Roxane Gay withdraws Simon & Schuster book over Milo Yiannopoulos

Roxane Gay withdraws Simon & Schuster book over Milo Yiannopoulos
Roxane Gay has withdrawn a book over the publisher's deal with Milo Yiannopoulos. (Jay Grabiec)

Bestselling author Roxane Gay has withdrawn a book from Simon & Schuster in protest of its deal with Milo Yiannopoulos.

Gay, author of the bestselling essay collection "Bad Feminist" and the new short story collection "Difficult Women," has pulled her forthcoming book from publisher Simon & Schuster in the wake of its decision to publish a book by the controversial British conservative writer, she told BuzzFeed on Wednesday.


"I can't in good conscience let them publish it while they also publish Milo," Gay explained.

Gay's book, "How to Be Heard," was due to be published by TED Books, a Simon & Schuster imprint. Yiannopoulos, a high-profile voice on the "alt-right" website Breitbart, has a book coming out on another Simon & Schuster imprint, Threshold Editions. The imprint publishes conservative authors such as Glenn Beck, Rush Limbaugh and President Trump

At the end of December, after news about Yiannopoulos' deal broke in the Hollywood Reporter — a rumored $250,000 — there was much conversation, both for and against.

Milo Yiannopoulo
Milo Yiannopoulo (David Ng / Los Angeles Times)

Yiannopoulos' book, "Dangerous," is scheduled for publication on March 14.

"Though TED Books and Threshold are vastly different imprints, they both reside within Simon & Schuster, and so I guess I'm putting my money where my mouth is," Gay explained to BuzzFeed. "And to be clear, this isn't about censorship. Milo has every right to say what he wants to say, however distasteful I and many others find it to be. He doesn't have a right to have a book published by a major publisher, but he has, in some bizarre twist of fate, been afforded that privilege. So be it. I'm not interested in doing business with a publisher willing to grant him that privilege."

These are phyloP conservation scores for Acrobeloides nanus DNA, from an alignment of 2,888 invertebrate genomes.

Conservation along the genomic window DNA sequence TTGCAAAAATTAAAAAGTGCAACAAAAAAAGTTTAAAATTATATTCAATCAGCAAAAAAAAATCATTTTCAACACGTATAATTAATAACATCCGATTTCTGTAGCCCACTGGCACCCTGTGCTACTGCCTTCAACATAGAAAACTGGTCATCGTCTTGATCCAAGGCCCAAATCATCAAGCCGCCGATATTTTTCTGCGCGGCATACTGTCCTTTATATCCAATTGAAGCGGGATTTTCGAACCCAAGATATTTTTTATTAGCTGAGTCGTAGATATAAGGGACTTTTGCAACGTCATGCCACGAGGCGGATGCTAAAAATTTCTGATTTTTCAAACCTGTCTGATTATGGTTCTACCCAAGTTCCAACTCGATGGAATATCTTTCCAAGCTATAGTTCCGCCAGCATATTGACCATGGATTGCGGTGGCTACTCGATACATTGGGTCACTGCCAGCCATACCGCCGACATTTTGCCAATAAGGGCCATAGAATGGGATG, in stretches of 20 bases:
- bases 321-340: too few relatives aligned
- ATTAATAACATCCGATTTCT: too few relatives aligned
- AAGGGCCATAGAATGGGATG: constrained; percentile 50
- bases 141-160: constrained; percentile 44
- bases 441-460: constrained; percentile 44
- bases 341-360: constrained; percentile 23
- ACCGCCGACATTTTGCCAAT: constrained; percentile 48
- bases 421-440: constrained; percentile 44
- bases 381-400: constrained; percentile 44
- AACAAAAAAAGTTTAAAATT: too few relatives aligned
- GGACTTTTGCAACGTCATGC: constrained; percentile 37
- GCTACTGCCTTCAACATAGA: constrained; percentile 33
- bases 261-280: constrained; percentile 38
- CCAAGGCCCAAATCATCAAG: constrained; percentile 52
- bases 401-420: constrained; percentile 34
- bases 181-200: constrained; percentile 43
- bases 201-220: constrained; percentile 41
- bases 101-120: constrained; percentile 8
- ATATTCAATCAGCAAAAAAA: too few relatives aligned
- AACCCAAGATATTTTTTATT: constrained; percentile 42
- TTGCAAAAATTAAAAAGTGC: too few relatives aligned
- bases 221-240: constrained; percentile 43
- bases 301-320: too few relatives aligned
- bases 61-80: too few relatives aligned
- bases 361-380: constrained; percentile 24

Yiannopoulos is a provocateur who has drawn outrage from critics on the left for his frequently incendiary comments, such as "America has a Muslim problem." He was banned from Twitter after a series of insulting tweets about comedian and "Ghostbusters" star Leslie Jones, whom he referred to as a "black dude."

A number of people in publishing, including authors, booksellers and critics, had taken their concerns about Yiannopoulos' book deal to parent company Simon & Schuster.

On Monday, BuzzFeed published a letter Simon & Schuster CEO Carolyn Reidy had sent to its authors promising that "we do not support or condone, nor will we publish, hate speech. Not from our authors. Not in our books. Not at our imprints." She went on to say that they did not think Yiannopoulos' book will "incite hatred, discrimination or bullying."

Gay made her decision to pull her book before BuzzFeed published Reidy's statement. Her TED Talk "Confessions of a Bad Feminist" is online here.

On Wednesday on Twitter, Gay wrote, "I guess the news [is] out. Everything I need to say is in my statement. I can afford to take this stand. Not everyone can. Remember that."